Croatia passed an emergency law yesterday (6 April) aimed at protecting the economy from big company failures as Agrokor, the country’s largest private firm, seeks to resolve its debt crisis.
The centre-right majority in parliament approved the law, which will be implemented if Agrokor fails to reach a deal with banks and suppliers on a cash injection and restructuring.
Under the law, devised to deal with problems at companies with at least 5,000 employees and debts of €1 billion, the state will be able to appoint an executive to steer a restructuring at the request of a debtor or at creditors’ request with the company’s agreement.
The law envisages a company reaching a restructuring deal within 15 months.
Agrokor is the biggest food producer and retailer in the Balkans with 60,000 employees. It accumulated debts of about 45 billion kuna (€5.8 billion), or six times its equity, as it expanded rapidly, notably in Croatia, Serbia, Slovenia and Bosnia.
Agrokor, whose annual income equals 15% of Croatia’s gross domestic product, struck a deal on Sunday with six lenders led by Russia’s Sberbank and VTB to freeze debt repayments and get an unspecified cash injection.
In line with that, a restructuring expert was appointed to rescue the business. Antonio Alvarez III, of consultants Alvarez&Marsal, said on Tuesday (4 April) there was no guarantee that the company could be saved.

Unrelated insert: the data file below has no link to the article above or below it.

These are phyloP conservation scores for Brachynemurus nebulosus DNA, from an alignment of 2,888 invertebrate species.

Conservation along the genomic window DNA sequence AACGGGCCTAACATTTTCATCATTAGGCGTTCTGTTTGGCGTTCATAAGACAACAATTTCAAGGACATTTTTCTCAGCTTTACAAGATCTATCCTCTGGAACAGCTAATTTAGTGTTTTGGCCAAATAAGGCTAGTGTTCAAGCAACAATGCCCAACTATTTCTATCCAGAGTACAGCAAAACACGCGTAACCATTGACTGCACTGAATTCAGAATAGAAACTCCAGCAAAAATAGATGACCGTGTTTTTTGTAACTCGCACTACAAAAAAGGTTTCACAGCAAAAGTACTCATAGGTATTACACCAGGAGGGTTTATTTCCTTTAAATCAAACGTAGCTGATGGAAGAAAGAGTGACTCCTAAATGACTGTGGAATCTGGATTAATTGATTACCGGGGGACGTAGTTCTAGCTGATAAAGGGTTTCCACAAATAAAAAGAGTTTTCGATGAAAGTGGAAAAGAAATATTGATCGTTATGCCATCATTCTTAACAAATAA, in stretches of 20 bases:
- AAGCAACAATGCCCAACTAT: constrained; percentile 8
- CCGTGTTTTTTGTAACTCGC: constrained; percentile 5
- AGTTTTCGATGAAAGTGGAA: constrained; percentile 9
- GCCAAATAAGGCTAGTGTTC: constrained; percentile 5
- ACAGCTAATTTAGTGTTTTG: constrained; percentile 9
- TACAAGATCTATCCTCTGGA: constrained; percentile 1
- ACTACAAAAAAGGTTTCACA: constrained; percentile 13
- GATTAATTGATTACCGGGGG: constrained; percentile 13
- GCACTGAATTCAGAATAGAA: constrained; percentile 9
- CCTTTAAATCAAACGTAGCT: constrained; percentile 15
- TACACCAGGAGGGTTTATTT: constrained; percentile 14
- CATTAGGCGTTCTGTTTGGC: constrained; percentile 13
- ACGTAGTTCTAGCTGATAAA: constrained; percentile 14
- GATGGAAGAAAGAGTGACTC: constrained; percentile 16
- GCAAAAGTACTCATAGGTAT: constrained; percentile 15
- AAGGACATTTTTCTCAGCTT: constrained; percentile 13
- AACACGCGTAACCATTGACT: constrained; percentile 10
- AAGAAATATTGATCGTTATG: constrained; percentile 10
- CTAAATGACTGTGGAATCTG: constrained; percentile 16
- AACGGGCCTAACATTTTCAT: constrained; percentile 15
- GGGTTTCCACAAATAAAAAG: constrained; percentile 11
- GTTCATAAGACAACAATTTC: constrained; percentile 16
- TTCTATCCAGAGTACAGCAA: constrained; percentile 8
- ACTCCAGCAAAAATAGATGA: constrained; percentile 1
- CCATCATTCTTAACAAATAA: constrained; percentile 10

Alvarez said yesterday that his team had met representatives of six banks, including Austria’s Erste Bank and Raiffeisenbank and Italy’s Intesa Sanpaolo and UniCredit, to discuss providing Agrokor with more financial backing.
“A decision depends on approval by boards in each of those institutions and procedures are now on a fast track… The company is considering all available options,” Agrokor said in a statement.
Local food firms that supply Agrokor’s retail chain Konzum, which controls 30% of the local market, are owed 16 billion kuna and they fear demands for payment could be affected by the restructuring.
One of the main problems between the banks and suppliers is factoring of promissory notes which suppliers received from Agrokor for delivered goods and then exchanged for cash, which the banks are seeking to get back from suppliers as they cannot be repaid by Agrokor.
“If there is no deal with banks today, we would support any other solution that leads towards helping suppliers to survive in all this,” said Alen Fontana, chief executive of local dairy Dukat. Suppliers could be forced to stop delivering goods to Agrokor within the next 24 hours, he said.
Opposition lawmakers in parliament criticised the new law, saying it would favour creditors at the expense of small suppliers and could threaten the state budget if the government is forced to guarantee liquidity injections to avert a corporate failure.
The Zagreb police force said in a statement on Thursday that it had launched an enquiry into Agrokor, but declined to provide any details.
Local media reported that the police action came after parliament’s speaker Bozo Petrov said last Friday that he had asked the Zagreb state attorney’s office to investigate Agrokor’s owner, local businessman Ivica Todoric, about alleged irregularities in Agrokor’s financial reports. Agrokor declined to comment.
Croatia’s central bank governor said on Thursday that the Agrokor crisis will hurt the country’s economy this year, but could not yet determine by how much.